U.S. President Clinton holds a White House ceremony to apologize for the 48-year Tuskegee Syphilis Study by the U.S. Public Health Service that withheld medical treatment of the disease.  Five of the eight remaining survivors of the study attended the White House ceremony.

Cose, Ellis. “Forgive and Forget?” Newsweek. April 21, 1997.
14 May 1997 1997: South Africa’s F.W. de Klerk makes a renewed apology for apartheid

At South Africa’s TRC, National party leader F.W. de Klerk makes a renewed apology for apartheid.

http://www.justice.gov.za/trc/media/1997/9705/s970514a.htm. Marrus, Michael R. “Official Apologies and the Quest for Historical Justice.” Controversies in Global Politics & Societies. Munk Centre, University of Toronto. 2006.
April 1997 1997: Grenada Imprisoned leaders of the marxist New Jewel Movement (NJM),apologize

Imprisoned leaders of the marxist New Jewel Movement (NJM), which ruled Grenada from 1979 to 1983, issue a letter apologizing for their regime’s acts, especially the killing of Prime Minister Maurice Bishop.

Coard, Bernard. “Revolutionary Regrets.” Harper’s Magazine. April, 1997.
8 April 1997 1997: The CIA apologizes to veterans of the Gulf War

The CIA apologizes to veterans of the Gulf War for failing to alert the military to the danger of old chemical weapons that were stored in a depot, which U.S. troops blew up in the Persian Gulf War.

McAllister, Bill. “CIA Knew In ’84 of Iraq Poison Gas.” Washington Post. April 10, 1997.
22 January 1997 1997: Germany and the Czech Republic conflicts in the 1930s and 1940s

In a joint declaration, foreign ministers from Germany and the Czech Republic apologize to each other for conflicts in the 1930s and 1940s.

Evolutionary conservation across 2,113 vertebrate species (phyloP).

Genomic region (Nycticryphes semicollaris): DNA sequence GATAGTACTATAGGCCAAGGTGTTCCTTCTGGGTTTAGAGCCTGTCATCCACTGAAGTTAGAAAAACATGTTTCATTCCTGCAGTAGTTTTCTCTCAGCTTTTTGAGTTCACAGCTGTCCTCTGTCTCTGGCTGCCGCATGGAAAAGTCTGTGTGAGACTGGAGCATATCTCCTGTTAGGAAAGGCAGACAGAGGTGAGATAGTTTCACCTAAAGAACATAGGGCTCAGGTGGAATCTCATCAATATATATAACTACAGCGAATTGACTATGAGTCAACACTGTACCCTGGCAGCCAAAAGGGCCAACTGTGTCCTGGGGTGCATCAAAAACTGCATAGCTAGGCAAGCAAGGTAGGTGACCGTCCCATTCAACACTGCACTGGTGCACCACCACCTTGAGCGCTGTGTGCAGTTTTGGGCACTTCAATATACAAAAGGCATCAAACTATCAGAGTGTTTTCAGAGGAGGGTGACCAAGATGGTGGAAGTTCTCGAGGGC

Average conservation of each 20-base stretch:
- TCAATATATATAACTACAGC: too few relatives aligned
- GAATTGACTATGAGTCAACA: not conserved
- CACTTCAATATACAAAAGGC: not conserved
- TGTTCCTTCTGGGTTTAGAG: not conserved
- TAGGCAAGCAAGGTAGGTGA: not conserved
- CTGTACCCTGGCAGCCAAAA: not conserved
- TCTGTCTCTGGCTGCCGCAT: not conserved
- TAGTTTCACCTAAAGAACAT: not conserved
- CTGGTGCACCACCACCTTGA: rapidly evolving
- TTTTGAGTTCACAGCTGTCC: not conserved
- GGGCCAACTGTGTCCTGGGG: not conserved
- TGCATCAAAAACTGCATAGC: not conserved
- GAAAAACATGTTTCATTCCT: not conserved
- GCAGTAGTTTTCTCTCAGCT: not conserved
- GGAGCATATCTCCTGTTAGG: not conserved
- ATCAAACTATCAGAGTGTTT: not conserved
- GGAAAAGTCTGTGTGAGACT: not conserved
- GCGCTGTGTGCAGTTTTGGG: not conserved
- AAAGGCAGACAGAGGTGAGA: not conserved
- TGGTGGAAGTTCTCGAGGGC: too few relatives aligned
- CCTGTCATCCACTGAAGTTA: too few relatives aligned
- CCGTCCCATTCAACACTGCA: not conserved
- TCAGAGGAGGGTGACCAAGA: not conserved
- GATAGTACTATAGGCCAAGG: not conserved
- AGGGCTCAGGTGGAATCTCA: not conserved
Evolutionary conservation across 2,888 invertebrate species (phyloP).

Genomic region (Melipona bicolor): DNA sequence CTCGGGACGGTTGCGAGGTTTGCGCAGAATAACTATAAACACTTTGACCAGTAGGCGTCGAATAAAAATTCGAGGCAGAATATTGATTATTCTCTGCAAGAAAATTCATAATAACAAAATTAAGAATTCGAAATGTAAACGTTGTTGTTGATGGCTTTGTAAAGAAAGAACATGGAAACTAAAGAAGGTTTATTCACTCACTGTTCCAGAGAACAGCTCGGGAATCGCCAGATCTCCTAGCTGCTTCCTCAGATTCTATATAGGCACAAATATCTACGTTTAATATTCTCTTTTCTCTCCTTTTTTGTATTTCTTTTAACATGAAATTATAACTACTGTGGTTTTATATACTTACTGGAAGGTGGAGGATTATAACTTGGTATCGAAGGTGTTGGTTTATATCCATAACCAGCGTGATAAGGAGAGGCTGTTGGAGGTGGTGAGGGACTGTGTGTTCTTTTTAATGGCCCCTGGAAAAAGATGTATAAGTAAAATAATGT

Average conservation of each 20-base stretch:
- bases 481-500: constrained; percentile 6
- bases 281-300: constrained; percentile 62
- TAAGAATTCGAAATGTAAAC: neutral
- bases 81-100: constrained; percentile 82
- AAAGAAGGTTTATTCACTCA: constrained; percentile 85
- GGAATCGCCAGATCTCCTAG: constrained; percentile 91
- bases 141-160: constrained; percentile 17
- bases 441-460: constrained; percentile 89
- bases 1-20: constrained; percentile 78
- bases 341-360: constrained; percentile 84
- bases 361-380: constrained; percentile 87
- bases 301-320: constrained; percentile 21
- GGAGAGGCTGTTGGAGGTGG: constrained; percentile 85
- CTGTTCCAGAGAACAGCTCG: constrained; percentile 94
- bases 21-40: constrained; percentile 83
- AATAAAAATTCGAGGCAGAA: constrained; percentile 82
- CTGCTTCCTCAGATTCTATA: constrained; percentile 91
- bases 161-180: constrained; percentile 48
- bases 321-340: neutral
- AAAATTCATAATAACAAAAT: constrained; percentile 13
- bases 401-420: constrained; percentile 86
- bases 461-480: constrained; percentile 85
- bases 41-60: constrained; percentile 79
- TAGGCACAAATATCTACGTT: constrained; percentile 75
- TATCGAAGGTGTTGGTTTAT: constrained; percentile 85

Caryl, Christian. “After a half a century, an apology exchange.” U.S. News & World Report. December 23, 1996.
15 January 1997 1997: Switzerland- Jewish organizations seeking compensation for Holocaust

Swiss President Jean-Pascal Delamuraz apologizes for deriding as “blackmailers” the Jewish organizations seeking compensation for Holocaust survivors whose assets were held by Swiss banks.

Martin, Gordon. “Swiss ‘Blackmail’ Apology.” Daily Telegraph. January 16, 1997.
August 1997 1995: Australia Human Rights and Equal Opportunity Commission apology for forcibly removing mixed-blood children

The Australian Human Rights and Equal Opportunity Commission issues a report recommending an apology and reparations for the Australian government’s policy of forcibly removing mixed-blood children from aboriginal families between 1910 and 1970.

 
Wayne, Anne. “Who’s sorry now? When a nation apologizes.” Sojourners. September-October, 1997; Leo, John. “So who’s sorry now.” U.S. News & World Report. June 30, 1997; Rose, Michael. “Down under: few funds, no apology.” World Press Review. Ma
18 May 1997 1997: Australia, apology to Aboriginal people

In Australia, New South Wales Premier Bob Carr issues an apology to Aboriginal people for the removal of generations of Aboriginal children from their families.

http://www.findandconnect.gov.au/guide/nsw/NE01264. I am indebted to Marilyn Hoey for this item.
June 1997 1997: Britain-Ireland Potato Famine

British Prime Minister Tony Blair expresses regret for English indifference to the plight of the Irish people during the Potato Famine of the 1840s.

Lyall, Sarah. “The Irish Famine and the English.” New York Times. June 8, 1997; Brown, Andrew. “Insincere Apologies.” World Press Review. October, 1997.
6 August 1997 1997: Internal Revenue Service IRS apology to four taxpayers (and by extension to all American taxpayers)

At the conclusion of U.S. Senate Finance committee hearings on Internal Revenue Service abuses, Acting IRS Commissioner Michael P. Dolan issues a public apology to four taxpayers (and by extension to all American taxpayers) for mistreatment at the hands of agency officials.

roder, John M. “Director of I.R.S. Issues an Apology for Agent Abuses.” New York Times. September 26, 1999.
25 September 1997 1997: Israeli's- Labor Party immigration in the 1950s

Ehud Barak asks forgiveness from Israelis of Middle-Eastern and North-African origin and seeks “their forgiveness” for what the “Labor Party had done to them” as immigrants to Israel during the 1950s.

Weingrod, Alex. “Ehud Barak’s Apology.” Israel Studies. Fall, 1998.